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What is design space of Arbiter Logics in computer architecture?
Arbiter logic plays a crucial act in the implementation of pended and split-transaction buses. These are the so-called 1 of N arbiters since they grant the requested resource only to one of the requesters. The design space of arbiter logic is very rich. There are two ways to organize the arbitration logic according to the distribution of its components in the multiprocessor system −
- Centralized arbiter
- Decentralized arbiter
The implementation of the fixed priority policy is very simple but it cannot provide a fair allocation of the bus. The highest priority can be dynamically changed in the rotating priority scheme, providing a fair bus allocation strategy but with the increased hardware complexity.
In the round-robin arbiter policy, fixed-length slices of bus times are allocated and sequentially to each bus master in a round-robin fashion. In the least recently used policy, the bus master that has not used the bus for the longest time receives the highest priority at every bus cycle. Both schemes provide good load balancing but the latter requires less waiting time than the former. In the first come first served scheme, the bus is granted in the order of requests. This approach provides the best performance but it requires the most complicated hardware to implement.
The centralized arbiter with independent request and grant lines has two major advantages are as follows −
It can realize any bus allocation policy.
It has a faster arbitration time compared with daisy-chained arbiters.
One of the most popular organizations of arbiter logic is daisy-chaining. There is only one shared bus request line in the daisy-chained bus arbitration scheme. All the masters use this line to indicate their need to access the shared bus.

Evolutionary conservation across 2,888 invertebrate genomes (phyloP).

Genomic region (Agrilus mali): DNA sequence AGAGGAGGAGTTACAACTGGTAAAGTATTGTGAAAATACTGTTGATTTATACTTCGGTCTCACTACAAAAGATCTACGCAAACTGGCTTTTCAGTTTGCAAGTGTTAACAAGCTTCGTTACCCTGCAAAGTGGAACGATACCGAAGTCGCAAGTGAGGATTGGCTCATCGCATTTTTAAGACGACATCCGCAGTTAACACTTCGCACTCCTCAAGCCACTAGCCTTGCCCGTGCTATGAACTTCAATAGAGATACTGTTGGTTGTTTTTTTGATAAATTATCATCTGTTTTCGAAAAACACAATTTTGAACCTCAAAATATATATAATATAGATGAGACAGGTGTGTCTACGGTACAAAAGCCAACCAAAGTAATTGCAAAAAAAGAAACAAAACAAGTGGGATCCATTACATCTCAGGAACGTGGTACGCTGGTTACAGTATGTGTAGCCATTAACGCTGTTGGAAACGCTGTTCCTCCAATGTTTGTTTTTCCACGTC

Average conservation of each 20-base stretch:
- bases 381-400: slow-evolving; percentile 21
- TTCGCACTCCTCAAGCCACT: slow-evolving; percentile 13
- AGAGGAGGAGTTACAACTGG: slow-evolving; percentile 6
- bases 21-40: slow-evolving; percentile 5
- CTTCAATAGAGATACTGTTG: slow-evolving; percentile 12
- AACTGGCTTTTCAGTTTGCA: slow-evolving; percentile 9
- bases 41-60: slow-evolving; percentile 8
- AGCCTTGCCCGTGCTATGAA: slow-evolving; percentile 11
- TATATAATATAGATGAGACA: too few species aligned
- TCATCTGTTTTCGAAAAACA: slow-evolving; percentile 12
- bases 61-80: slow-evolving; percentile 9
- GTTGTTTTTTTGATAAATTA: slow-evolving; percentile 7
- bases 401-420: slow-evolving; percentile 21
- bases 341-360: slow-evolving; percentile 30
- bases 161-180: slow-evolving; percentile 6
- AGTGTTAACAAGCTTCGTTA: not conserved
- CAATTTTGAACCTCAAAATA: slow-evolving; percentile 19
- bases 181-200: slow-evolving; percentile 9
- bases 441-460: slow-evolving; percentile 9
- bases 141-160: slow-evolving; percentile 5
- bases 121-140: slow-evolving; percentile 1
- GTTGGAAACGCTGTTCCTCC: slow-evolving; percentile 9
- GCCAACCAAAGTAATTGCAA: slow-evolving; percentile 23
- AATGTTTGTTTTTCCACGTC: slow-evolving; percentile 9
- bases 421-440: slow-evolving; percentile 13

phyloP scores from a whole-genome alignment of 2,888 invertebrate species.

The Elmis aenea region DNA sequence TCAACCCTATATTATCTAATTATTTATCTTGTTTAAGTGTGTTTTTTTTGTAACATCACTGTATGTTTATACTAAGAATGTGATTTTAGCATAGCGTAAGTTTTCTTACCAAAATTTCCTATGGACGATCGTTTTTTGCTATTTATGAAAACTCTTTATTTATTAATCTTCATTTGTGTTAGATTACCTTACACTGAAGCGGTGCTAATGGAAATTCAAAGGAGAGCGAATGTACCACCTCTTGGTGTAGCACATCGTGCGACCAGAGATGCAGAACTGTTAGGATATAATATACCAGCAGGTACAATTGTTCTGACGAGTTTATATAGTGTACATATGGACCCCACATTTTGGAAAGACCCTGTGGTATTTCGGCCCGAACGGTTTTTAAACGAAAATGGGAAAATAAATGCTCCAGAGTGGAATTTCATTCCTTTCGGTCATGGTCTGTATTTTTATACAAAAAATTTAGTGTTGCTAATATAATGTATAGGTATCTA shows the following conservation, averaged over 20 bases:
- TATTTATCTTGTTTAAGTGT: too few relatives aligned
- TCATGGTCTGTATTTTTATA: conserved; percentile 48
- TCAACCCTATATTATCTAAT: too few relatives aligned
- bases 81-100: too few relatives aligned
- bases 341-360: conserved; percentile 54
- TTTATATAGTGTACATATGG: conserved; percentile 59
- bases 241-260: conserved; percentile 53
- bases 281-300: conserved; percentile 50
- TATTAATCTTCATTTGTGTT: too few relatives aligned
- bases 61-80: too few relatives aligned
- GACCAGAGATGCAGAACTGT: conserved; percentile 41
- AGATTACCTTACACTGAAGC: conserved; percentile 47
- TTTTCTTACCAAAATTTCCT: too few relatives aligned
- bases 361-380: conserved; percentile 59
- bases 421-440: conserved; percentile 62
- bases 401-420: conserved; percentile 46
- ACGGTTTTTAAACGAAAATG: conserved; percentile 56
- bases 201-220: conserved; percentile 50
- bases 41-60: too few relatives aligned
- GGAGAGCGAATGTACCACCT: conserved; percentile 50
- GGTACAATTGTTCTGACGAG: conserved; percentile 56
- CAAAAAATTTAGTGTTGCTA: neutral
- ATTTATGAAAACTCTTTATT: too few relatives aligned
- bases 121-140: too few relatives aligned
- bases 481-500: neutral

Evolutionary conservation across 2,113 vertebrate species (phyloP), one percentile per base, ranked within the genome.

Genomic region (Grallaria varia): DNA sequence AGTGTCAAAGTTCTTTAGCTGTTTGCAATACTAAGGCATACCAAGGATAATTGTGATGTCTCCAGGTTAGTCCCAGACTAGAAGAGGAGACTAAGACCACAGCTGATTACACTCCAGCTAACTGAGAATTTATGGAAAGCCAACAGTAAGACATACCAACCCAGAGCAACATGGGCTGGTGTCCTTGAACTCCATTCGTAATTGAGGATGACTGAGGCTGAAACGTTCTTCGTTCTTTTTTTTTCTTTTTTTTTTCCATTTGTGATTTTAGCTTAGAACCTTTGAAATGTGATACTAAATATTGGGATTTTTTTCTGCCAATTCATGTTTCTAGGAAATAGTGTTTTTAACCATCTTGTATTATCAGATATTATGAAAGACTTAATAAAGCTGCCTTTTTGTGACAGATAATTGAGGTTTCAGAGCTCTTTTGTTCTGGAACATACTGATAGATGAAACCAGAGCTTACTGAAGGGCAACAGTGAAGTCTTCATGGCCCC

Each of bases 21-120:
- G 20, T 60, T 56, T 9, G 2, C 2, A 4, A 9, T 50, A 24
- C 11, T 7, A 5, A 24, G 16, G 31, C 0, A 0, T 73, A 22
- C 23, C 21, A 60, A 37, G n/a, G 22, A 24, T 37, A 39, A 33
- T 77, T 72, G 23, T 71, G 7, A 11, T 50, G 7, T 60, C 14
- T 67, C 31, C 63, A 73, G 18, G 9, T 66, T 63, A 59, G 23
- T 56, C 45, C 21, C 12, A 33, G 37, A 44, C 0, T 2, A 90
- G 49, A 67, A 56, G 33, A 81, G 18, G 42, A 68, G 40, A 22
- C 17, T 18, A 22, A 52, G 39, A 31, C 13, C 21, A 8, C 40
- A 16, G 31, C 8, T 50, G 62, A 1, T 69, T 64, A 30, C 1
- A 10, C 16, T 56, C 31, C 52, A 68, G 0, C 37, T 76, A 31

The arbiter passes the bus grant line to the first master and then it is passed from master to master, creating a chain of the master. The priority of a master is decided by its position in the grant chain. The closer is to the arbiter, its higher the priority.
The implementation of the daisy-chained arbitration scheme is very cost-effective. Adding a new processor module does not require any extension of the existing bus exchange lines. The main drawback of this scheme is the relatively slow propagation of the grant signal on the grant chain line. There is another disadvantage is the deficiency of fairness in the allocation scheme.
It can eliminate this drawback a modified version, called the rotating arbiter, can be employed in shared bus multiprocessors. The priority loop of the rotating arbiter works similarly to the grant chain of the daisy-chained arbiter.
Arbiter is allowed to grant its coupled master unit if the master has activated its bus request line, the bus busy line is passive and the priority input line is active. If the master has not activated its bus request line, the arbiter activates its output priority line.
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